About once a week, something straight out of the classic dystopian novels happens to me and I take a moment to appreciate their foresight and vision. Between 1984 (1949), Fahrenheit 451 (1953), Brave New World (1931), and Catch-22 (1961), just about every important lesson on understanding current political and social climate can be learned.
The last of those novels, Catch-22, was written in 1961. It is more specific to military culture though, so the last universal dystopian classic was Fahrenheit 451 written in 1953. Sometimes I wonder why no great dystopian novels have been written since. Was it a matter of completeness, ie, nothing more needed to be said? Or perhaps it is because there is no need to predict what is already in motion. Does the literary community feel that we have reached the end of history and there is little more to write about other than the technology-driven amplification of current trends? Maybe the change is more structural and the novel is dying as an intellectual art form. Maybe, on a related vector, those authors who would be writing these novels are instead today’s bloggers, discussing issues directly and in real-time rather than writing allegory, metaphor, and grand stories?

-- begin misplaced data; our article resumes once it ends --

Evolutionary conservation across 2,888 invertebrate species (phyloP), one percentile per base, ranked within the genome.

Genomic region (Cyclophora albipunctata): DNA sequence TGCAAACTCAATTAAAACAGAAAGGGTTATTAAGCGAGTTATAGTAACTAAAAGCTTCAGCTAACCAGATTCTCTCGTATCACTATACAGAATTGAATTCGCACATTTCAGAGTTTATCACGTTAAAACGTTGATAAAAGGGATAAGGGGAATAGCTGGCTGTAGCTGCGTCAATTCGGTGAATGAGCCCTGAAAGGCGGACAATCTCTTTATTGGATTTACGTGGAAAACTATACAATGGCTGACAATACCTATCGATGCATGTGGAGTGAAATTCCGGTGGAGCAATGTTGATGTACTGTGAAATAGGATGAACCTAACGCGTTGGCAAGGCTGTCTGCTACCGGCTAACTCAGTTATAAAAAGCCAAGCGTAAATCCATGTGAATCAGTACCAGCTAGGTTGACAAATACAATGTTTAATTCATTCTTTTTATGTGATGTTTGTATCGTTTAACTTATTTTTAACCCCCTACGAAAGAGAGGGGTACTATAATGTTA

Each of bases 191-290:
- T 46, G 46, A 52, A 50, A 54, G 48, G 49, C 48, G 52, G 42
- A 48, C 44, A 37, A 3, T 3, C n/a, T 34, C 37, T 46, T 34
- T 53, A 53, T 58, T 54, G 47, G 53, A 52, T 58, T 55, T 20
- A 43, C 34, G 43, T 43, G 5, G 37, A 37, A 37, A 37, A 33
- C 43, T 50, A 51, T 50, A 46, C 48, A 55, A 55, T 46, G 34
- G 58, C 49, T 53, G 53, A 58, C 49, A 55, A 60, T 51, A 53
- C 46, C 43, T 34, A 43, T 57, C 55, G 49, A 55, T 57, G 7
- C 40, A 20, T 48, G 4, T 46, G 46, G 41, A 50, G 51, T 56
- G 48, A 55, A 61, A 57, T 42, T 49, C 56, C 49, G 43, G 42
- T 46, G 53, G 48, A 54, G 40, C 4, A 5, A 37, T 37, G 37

Regardless of the exact reason, what will the literary crowd of the future say of this era’s works? Will the archives of Roissy, Dalrock, et. al. be examined in the same way as the classics are examined today? It’s difficult to tell. This author is worried about just that: that in the future we shall be studying “The Collected Emails of:” and “The Collected Tumblr Posts and Tweets of:” He thinks this would be a tragedy, and that no one will want to look back and recount the stories from these authors’ writings and their lives. How will those of the future judge the history being made today? Guess we’ll just have to wait to find out.